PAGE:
Take 10 minutes out of your day and watch this film, In Sheep’s Clothing. I can almost guarantee that you will have a new appreciation for the ease of our lives, yarn stores, ready to knit wool, and sheep.
It took some discipline to simply stop, slow down, and watch this film. I kept wanting to fast forward, but realized a few minutes in that I wasn’t watching facts or a “story”, I was watching a way of life from 80 years ago. I owed the filmmaker and the subjects the respect of watching and I’m glad I did.
A short description – crofters are seen gathering and then “rooing” sheep, carding and spinning the wool to make jumpers – and making a jumper, to order. “Rooing” is plucking. In one sweet shot, a woman seems to be comforting one of the sheep in the midst of the undoubtedly uncomfortable, if not painful, rooing.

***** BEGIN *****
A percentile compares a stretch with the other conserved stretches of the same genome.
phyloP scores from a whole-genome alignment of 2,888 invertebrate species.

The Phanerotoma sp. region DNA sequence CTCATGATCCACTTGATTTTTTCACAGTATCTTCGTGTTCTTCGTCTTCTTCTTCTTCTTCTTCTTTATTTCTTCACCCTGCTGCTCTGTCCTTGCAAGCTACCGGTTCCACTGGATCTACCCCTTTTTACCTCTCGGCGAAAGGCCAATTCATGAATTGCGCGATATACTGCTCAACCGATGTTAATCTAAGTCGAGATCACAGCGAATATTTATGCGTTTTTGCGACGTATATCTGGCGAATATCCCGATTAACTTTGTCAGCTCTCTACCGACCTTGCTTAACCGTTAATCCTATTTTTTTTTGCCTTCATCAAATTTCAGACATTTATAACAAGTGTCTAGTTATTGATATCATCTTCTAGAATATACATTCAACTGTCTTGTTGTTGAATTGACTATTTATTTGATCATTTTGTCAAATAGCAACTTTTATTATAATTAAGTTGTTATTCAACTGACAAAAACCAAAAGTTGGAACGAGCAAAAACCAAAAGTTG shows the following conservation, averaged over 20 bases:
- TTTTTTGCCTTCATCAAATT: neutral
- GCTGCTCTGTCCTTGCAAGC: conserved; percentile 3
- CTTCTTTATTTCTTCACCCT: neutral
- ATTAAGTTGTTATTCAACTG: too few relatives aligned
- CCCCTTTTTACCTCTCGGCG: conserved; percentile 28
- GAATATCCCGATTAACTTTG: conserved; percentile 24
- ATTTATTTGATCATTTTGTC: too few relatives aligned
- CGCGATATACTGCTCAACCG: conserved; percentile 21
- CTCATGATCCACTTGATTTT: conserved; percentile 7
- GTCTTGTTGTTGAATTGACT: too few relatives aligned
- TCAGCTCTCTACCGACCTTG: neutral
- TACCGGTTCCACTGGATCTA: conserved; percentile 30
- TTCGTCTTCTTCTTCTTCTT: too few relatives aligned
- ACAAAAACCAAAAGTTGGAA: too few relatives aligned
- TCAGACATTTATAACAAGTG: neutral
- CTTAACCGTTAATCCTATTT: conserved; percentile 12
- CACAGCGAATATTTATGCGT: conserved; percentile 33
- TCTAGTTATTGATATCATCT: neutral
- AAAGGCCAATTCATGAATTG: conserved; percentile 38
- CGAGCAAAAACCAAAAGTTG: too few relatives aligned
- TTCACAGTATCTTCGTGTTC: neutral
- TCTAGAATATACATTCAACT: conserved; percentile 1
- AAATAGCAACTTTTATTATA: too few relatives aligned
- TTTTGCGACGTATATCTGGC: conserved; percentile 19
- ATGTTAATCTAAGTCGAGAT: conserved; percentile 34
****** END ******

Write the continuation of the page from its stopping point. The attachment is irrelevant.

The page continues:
It’s somehow both sobering and remarkable to see the work it took to get the fleece from the sheep, prepped for spinning, spun, then knit. The jumper order was for coloured yarn, but we don’t get to see the dyeing, unfortunately. It’s interesting, too, to see the women knitting so fast, standing, with one of their needles pushed up a sleeve.
Jenny Gilbertson Brown, a filmmaker in the 1930’s, created this “remarkable record of the sturdy sense of identity” of the working women of Shetland, with no budget, just “friendship and time”, according to Shona Main, filmmaker and artist in residence at the Shetland Archive.
Take the time. Watch it.